Even though we found no differences in the prevalence of circulating ARA against enolase, HSP70, and CAII between patients affected by RP and controls, we explored associations between serum positivity and clinical findings in eyes with RP. Among the 72 eyes with RP, one-fourth had with CME, which was bilateral in most of the cases, while one-third had ERM and/or LMH (P = 0.083 for the association). Distributions of ARA serum positivity according to the presence of such macular complications are shown in Figure 3. Serum positivity to anti-CAII ARAs was detected in 80% of eyes with ME, compared with 69% of those without. However, in a logistic regression analysis accounting for age and sex as covariates, anti-CAII positivity was not associated with the presence of ME (P = 0.62). Similarly, positivity to anti-enolase was observed in 83% of eyes with ERM and/or LMH and in 71% of those without such complications. Statistical significance was not reached in the multivariable logistic regression model (P = 0.94), and subgroup analysis also did not show an association with higher ARA levels (Table 3). Serum positivity for anti-CAII, anti-enolase, or anti-HSP70 was also found to have no statistically significant effect on TRV, MS, or R1/R5 ring ratio, as detailed in Table 3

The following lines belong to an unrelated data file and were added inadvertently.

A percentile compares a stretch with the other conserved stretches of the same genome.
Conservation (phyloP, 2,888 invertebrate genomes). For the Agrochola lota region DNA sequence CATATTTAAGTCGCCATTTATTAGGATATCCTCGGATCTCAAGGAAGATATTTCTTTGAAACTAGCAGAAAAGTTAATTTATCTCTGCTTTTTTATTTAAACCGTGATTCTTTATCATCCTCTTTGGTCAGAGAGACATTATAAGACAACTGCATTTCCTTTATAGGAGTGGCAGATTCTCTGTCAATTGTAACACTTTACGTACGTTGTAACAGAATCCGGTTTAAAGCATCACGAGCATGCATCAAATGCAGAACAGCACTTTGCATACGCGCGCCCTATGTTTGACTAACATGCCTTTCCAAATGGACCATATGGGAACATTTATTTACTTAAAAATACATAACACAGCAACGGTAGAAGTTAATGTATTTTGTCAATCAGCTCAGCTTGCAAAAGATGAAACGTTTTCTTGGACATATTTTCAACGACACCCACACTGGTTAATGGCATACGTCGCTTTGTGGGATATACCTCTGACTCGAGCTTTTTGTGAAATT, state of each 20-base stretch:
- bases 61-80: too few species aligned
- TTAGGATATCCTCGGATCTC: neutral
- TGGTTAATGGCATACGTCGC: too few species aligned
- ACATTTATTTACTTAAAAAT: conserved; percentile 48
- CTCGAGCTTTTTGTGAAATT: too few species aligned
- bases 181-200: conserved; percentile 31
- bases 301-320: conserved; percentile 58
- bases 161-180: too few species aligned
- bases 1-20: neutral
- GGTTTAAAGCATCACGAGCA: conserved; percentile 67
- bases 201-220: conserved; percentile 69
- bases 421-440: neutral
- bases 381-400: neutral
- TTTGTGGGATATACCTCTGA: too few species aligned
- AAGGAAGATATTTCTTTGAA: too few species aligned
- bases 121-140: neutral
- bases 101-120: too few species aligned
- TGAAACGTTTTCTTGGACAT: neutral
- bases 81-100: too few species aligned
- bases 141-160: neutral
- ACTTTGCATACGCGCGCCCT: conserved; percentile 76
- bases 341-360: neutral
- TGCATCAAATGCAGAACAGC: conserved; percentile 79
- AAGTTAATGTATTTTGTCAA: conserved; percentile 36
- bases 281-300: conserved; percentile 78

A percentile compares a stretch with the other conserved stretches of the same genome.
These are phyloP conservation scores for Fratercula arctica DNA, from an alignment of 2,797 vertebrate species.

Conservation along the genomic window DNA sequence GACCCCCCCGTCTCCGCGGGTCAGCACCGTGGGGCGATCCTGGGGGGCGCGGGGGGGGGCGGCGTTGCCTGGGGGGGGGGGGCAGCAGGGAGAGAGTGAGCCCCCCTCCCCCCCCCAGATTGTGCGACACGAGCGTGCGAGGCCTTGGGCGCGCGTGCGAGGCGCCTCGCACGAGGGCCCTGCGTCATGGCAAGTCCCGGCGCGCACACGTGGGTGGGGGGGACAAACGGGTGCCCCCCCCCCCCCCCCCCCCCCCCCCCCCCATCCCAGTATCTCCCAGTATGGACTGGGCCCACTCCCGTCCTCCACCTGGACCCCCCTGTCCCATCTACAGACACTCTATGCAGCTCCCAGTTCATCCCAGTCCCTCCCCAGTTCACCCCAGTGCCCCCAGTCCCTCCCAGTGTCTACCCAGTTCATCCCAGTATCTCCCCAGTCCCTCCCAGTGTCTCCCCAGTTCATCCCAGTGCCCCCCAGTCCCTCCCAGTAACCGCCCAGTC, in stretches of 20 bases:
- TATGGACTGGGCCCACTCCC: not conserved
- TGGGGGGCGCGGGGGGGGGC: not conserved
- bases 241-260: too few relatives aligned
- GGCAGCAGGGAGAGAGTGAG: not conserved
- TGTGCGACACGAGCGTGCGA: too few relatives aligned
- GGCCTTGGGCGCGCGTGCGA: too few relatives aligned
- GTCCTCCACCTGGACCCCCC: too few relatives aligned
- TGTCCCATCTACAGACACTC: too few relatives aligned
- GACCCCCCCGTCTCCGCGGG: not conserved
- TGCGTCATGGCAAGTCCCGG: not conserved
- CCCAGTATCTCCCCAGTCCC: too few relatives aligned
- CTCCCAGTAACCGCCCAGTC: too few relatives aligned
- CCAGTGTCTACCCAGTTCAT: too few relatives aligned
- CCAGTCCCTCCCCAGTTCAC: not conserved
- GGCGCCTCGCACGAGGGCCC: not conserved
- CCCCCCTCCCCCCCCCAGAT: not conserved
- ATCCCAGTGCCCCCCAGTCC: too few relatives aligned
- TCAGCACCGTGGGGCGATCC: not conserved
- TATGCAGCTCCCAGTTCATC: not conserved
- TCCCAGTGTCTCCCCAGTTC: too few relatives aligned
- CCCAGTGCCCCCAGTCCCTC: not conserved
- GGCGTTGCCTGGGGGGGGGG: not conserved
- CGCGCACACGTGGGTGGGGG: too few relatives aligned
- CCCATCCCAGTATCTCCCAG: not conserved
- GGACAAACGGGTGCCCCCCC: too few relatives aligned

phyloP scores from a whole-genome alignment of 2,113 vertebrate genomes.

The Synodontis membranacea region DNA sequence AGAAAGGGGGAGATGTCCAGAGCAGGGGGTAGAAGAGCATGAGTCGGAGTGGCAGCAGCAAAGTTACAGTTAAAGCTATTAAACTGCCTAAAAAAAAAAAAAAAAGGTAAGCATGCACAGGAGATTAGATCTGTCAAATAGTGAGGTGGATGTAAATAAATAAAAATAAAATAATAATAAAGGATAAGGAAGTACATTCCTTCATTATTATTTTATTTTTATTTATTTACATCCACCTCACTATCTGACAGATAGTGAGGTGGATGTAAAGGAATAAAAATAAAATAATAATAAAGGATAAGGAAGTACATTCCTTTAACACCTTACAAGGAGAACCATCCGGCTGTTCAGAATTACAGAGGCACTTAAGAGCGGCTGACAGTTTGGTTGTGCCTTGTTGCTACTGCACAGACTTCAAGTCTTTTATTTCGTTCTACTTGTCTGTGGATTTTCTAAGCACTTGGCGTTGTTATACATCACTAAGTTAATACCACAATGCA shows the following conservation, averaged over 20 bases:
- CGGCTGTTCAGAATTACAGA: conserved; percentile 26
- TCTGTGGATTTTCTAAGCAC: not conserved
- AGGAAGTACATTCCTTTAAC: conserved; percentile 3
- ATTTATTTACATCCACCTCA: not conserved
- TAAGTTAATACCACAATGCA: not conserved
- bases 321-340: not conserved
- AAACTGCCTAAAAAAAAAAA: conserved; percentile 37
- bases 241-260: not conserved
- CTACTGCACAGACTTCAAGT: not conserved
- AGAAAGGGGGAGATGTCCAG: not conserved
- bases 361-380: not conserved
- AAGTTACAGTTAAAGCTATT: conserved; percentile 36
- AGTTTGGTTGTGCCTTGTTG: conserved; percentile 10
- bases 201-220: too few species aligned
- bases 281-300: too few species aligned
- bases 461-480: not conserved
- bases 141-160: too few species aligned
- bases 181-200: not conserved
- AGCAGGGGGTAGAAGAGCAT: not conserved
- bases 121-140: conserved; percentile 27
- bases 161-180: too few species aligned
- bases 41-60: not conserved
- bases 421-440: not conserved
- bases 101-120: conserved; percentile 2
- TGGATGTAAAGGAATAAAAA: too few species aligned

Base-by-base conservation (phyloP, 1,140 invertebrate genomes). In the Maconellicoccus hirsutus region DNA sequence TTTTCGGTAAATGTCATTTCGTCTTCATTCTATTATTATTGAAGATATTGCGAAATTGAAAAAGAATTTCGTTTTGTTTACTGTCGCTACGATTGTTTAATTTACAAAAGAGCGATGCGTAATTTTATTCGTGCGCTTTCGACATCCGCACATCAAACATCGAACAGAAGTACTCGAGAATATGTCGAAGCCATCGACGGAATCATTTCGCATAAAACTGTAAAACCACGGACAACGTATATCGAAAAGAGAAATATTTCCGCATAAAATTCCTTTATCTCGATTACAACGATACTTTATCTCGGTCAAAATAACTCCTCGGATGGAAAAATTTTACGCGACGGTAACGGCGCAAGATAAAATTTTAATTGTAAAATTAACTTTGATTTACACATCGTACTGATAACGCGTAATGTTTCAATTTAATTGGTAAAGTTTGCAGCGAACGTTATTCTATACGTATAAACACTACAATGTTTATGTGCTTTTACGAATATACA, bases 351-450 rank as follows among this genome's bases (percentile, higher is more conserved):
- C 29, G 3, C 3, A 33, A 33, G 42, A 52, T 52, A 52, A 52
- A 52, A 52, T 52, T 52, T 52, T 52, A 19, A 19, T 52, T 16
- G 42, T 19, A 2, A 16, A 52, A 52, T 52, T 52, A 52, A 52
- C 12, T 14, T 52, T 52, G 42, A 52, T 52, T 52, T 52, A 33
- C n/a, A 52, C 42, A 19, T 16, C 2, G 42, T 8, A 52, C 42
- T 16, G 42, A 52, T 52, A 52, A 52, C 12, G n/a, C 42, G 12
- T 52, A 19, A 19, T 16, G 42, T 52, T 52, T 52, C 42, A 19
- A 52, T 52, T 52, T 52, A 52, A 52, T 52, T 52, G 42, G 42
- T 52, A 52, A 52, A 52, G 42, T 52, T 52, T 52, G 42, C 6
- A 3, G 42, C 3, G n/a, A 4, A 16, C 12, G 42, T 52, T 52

Table 3.
 
Multivariate Regression Analyses Testing the Association Between Serum Positivity to Circulating Antiretinal Antibodies (ARAs) and Clinical Findings in Eyes Affected by Retinitis Pigmentosa
Table 3.
 
Multivariate Regression Analyses Testing the Association Between Serum Positivity to Circulating Antiretinal Antibodies (ARAs) and Clinical Findings in Eyes Affected by Retinitis Pigmentosa
Figure 3.
 
Bar graphs depicting the distributions of serum positivity to circulating ARAs against CAII, enolase, and HSP70 in patients affected by RP, according to the presence of cystoid macular edema or vitreomacular interface disorders (epiretinal membrane and/or lamellar macular hole).
Figure 3.
 
Bar graphs depicting the distributions of serum positivity to circulating ARAs against CAII, enolase, and HSP70 in patients affected by RP, according to the presence of cystoid macular edema or vitreomacular interface disorders (epiretinal membrane and/or lamellar macular hole).
Sera Reaction With Primate Retina
To evaluate the reactivity of circulating ARAs to the retina tissue, we evaluated the reactivity of sera from patients affected by RP on primate retina sections. We found variable staining patterns against both photoreceptors and inner nuclear layers, which, however, could be detected in both patients and controls. Images of the staining of monkey retina with sera from four representative patients with RP and four healthy controls are presented in Figure 4